Hey Mass. Pike drivers, your colleagues in car-dom have little sympathy for your current congestion challenge. On I-93, epic backups are a fact of everyday life.
“It’s always a mess,’’ said Justin Varricchione, whose daily commute to Boston from Lakeville can take as much as two hours.
“It doesn’t matter to me that the Pike is going to be a mess. There’s no good way to get into the city. I’ve tried every shortcut.’’
The state government created an extensive early-warning system to prepare drivers for disruptions caused by the replacement of the Commonwealth Avenue bridge over the Massachusetts Turnpke in Boston.
Even in the best of times, driving into Boston on the turnpike isn’t a breeze. But the section of Interstate 93 from Randolph into Boston has the ignominious distinction of being the fourth-worst traffic corridor in the country, according to INRIX, a traffic-tracking software company.
Legends abound about that short commute taking an hour.
With the westbound turnpike at half-capacity this week, the seven-mile trip through Boston took 32 minutes Tuesday afternoon, compared to 26 minutes on I-93 for the seven-mile stretch south to Braintree.
Turnpike drivers, of course, pay tolls.
The state said it could not provide data comparing congestion on the two highways during normal traffic conditions.
In recent years, parts of the expressway have hosted, on average, more than 200,000 daily trips through Boston, while the turnpike has peaked at around 160,000.
Construction-related backups on the turnpike have been less hellish than expected, because commuters have apparently heeded the warnings to use public transit or stay home, said Jonathan Gulliver, the state’s acting highway administrator.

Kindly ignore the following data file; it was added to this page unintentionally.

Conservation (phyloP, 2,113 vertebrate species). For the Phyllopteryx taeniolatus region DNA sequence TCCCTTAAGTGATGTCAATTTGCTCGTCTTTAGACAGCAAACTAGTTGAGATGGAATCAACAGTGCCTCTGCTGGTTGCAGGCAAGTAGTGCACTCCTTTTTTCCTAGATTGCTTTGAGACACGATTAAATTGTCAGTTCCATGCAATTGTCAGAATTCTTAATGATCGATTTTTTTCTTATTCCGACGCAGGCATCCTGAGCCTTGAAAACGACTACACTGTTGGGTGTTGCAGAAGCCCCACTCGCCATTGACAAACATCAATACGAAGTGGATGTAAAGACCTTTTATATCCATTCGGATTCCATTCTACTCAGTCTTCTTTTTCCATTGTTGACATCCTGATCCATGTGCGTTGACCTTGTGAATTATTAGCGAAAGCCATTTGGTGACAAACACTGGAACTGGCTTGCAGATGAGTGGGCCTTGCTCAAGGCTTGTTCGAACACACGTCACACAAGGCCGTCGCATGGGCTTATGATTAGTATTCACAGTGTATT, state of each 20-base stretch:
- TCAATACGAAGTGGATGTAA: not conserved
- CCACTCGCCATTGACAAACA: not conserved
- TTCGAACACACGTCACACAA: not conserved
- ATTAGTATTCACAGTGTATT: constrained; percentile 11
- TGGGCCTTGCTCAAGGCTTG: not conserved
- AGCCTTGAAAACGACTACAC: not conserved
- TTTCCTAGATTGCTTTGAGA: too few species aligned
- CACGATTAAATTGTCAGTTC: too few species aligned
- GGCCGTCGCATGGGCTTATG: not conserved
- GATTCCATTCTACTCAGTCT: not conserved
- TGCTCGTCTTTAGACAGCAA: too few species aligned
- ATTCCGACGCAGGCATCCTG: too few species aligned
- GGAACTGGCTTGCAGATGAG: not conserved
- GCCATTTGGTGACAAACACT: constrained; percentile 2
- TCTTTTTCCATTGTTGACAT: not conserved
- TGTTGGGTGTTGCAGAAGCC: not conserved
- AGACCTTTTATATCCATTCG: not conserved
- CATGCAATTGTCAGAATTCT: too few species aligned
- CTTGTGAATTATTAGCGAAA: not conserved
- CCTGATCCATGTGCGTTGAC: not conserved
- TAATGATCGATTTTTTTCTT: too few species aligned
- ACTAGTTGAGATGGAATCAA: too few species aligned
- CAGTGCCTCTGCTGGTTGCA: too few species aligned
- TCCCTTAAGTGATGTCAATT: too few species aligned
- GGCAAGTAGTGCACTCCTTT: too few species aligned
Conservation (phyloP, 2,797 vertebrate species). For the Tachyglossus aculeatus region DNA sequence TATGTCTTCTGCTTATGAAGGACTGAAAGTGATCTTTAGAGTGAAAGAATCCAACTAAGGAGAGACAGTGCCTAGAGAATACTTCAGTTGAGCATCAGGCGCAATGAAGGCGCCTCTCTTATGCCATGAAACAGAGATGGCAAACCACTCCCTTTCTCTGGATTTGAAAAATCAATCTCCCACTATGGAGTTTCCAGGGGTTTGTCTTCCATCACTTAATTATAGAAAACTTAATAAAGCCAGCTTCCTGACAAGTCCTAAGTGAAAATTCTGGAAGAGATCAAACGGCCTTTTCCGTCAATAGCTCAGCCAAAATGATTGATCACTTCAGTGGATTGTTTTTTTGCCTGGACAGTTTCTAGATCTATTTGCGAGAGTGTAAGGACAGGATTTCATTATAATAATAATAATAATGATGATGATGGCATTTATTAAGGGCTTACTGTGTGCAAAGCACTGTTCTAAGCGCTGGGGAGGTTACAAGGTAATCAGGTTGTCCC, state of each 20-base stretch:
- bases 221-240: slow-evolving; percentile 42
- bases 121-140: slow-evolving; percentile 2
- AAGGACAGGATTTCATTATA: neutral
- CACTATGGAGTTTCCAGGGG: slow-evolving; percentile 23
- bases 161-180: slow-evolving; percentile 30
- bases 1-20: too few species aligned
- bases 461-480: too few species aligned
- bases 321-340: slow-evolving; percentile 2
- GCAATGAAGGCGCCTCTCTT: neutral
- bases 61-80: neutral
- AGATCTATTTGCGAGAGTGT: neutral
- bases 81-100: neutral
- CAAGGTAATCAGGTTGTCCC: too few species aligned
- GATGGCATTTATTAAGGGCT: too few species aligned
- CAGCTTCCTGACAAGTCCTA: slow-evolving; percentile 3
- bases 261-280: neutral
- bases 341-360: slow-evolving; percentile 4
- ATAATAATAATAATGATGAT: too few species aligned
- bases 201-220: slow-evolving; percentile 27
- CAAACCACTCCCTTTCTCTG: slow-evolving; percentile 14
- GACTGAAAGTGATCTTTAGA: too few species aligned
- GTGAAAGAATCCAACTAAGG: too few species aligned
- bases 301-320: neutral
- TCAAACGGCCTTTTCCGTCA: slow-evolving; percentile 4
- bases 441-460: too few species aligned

Turnpike traffic on Monday was about 30 percent below normal, but it increased on Tuesday and the highway was more congested as a result, Gulliver said.
Backups are starting earlier in the commute and extending farther out, across the Newton line.
Yet once drivers merge into the reduced lanes, the going is much smoother, according to Neil Boudreau, a state traffic engineer.
“We’re creating bottleneck points. Once traffic gets into the actual constrained area, the two lanes each direction during the day and one lane at night, it’s actually moving fine,’’ Boudreau said Tuesday.
That’s different from the perpetual backups on I-93, Boudreau said, where “you’re kind of in a rolling traffic queue for quite a distance,’’ because of major traffic junctures in Braintree, to the south of the city, and in Woburn, to the north.
Chris Dempsey, director of the nonprofit group Transportation for Massachusetts, praised the state for warning drivers about the turnpike construction. But the focus on this one traffic backup, he said, underscores “the broader problem of congestion across Massachusetts, and we need to understand there are real costs to those things.’’
Dempsey said that slow commutes everywhere cut into worker productivity and worsen pollution, and that the state should consider additional policies to better manage such problems. The state has generally tried to encourage commuters to use public transportation.
Gulliver stressed that better-than-expected turnpike traffic flow should not encourage drivers to return to the road, since that would just add to the congestion. The state estimates that if every regular Pike commuter drove in this week, it would have added up to 90 minutes to all trips.
Meanwhile, officials are preparing for a major lane shift during the construction project, moving all traffic to the westbound side so workers can demolish another section of bridge. That shift is likely to occur Thursday, Gulliver said.
Overall, the bridge replacement is on schedule, with additional lanes scheduled to reopen Aug 7. The closed sections of Comm. Ave. and the Green Line’s B branch are scheduled to reopen Aug. 14.